By Gloria Galloway.
The federal government is proposing to overhaul the way environmental assessments are conducted in Canada, with the aim to reduce red tape, provide greater transparency and allow greater input from the public and Indigenous populations. At the same time, Ottawa says it will replace the National Energy Board with a Calgary-based oversight body designed to respond to emerging energy developments that will make faster decisions guided by science and Indigenous knowledge. Liberal cabinet ministers held news conferences in cities across the country on Thursday to roll out the long-promised environmental legislation.
Bureaucrats told reporters at a news conference in Ottawa that an Impact Assessment Act will repeal what is now the Canadian Environmental Assessment Act and the National Energy Board will be replaced by a new Canadian Energy Regulator.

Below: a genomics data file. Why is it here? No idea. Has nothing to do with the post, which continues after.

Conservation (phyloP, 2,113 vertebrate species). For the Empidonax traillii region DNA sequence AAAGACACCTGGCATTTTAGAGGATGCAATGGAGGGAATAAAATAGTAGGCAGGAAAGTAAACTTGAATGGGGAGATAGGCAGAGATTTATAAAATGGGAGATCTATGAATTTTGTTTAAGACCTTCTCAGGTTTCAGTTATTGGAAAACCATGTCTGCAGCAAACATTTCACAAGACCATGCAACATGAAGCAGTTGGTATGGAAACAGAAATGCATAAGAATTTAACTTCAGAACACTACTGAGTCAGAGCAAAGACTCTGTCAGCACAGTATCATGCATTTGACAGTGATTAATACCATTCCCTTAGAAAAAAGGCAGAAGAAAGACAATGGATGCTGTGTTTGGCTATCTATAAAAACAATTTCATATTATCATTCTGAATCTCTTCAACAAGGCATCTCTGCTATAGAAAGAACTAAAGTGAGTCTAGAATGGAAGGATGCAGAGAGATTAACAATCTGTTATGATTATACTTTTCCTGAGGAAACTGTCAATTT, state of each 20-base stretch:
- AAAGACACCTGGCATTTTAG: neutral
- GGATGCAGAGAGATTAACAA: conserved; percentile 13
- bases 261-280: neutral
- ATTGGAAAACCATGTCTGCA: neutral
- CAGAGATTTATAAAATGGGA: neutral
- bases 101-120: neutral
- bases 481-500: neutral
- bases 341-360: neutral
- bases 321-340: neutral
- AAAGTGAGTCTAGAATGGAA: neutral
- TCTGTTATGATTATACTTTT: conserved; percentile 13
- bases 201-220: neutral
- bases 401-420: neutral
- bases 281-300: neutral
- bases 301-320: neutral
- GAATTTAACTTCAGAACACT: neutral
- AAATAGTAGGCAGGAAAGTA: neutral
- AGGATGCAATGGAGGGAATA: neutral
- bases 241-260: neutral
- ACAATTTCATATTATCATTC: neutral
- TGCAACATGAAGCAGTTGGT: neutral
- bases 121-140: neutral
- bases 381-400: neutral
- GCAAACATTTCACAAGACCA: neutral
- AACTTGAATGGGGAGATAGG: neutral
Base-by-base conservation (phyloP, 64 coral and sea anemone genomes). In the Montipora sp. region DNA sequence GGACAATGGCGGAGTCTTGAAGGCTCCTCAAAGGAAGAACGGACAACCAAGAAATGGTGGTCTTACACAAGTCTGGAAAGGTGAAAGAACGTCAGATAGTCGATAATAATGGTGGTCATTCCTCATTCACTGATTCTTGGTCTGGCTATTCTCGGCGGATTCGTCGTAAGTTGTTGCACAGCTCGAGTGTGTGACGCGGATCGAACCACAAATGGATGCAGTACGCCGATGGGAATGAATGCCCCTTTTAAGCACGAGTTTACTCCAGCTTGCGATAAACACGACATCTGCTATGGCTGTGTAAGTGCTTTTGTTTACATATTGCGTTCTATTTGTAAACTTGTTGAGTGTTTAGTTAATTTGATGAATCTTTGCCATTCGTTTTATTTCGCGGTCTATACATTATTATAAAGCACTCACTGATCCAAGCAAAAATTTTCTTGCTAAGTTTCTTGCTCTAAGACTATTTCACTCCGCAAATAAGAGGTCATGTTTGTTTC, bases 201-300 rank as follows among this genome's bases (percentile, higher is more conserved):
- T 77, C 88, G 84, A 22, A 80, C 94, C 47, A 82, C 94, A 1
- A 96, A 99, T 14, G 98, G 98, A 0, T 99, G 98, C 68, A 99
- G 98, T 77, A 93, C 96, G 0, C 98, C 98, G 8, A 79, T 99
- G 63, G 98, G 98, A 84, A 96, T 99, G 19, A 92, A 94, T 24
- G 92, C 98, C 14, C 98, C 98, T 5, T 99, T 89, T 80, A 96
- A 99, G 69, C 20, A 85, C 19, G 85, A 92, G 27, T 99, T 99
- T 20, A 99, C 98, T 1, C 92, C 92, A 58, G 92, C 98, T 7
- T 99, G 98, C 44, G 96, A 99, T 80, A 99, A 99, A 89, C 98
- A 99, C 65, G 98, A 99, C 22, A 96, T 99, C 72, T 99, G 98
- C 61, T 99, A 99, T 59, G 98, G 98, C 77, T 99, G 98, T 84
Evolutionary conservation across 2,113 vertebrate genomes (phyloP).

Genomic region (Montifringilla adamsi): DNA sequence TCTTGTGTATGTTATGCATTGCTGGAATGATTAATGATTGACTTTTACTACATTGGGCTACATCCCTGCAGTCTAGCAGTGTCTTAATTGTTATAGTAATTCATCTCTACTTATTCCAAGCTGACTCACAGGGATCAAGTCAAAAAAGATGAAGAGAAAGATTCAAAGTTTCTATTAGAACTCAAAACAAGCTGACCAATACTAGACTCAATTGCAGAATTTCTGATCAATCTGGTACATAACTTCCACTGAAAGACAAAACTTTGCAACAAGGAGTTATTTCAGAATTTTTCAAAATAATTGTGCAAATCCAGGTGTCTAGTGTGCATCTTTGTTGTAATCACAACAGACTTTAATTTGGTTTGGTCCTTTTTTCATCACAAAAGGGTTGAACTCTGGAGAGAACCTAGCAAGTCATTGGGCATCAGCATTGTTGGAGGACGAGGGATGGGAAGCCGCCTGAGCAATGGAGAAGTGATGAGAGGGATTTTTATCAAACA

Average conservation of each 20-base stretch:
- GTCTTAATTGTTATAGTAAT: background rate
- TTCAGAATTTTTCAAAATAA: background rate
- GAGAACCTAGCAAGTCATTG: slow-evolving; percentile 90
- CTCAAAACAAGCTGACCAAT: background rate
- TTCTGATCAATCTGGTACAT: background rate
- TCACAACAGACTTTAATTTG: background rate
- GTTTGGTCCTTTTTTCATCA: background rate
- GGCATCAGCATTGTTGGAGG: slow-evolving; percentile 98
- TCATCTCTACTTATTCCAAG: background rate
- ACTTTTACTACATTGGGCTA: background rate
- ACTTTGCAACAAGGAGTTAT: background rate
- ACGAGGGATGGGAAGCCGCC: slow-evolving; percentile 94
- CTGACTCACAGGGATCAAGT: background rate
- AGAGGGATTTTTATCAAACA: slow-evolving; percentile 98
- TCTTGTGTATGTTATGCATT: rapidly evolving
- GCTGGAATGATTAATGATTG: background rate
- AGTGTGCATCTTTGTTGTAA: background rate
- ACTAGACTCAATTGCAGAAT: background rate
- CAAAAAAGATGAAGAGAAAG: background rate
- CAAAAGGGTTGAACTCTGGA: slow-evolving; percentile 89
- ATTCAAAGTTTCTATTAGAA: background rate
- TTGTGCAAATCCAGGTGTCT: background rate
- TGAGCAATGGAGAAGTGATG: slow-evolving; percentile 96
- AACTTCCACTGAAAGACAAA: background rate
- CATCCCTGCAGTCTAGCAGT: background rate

The changes are aimed at broadening the reviews from standard environmental assessment to those that are focused on sustainability and take into consideration a broad range of potential outcomes including a project’s impact on health, society, Indigenous peoples, jobs and the economy over the long term.
The Canadian Environmental Assessment Agency would be renamed the Impact Assessment Agency of Canada and would work with the provinces and territories to ensure “one project, one assessment,” a government official told reporters. The reviews, which would include a gender-based analysis, would ensure that projects are consistent with Canada’s international commitments on climate change.
And there will be more money for public participation, including that of Indigenous groups. At the same time, the government is promising that the reviews will be more predictable and efficient and will give companies enhanced clarity.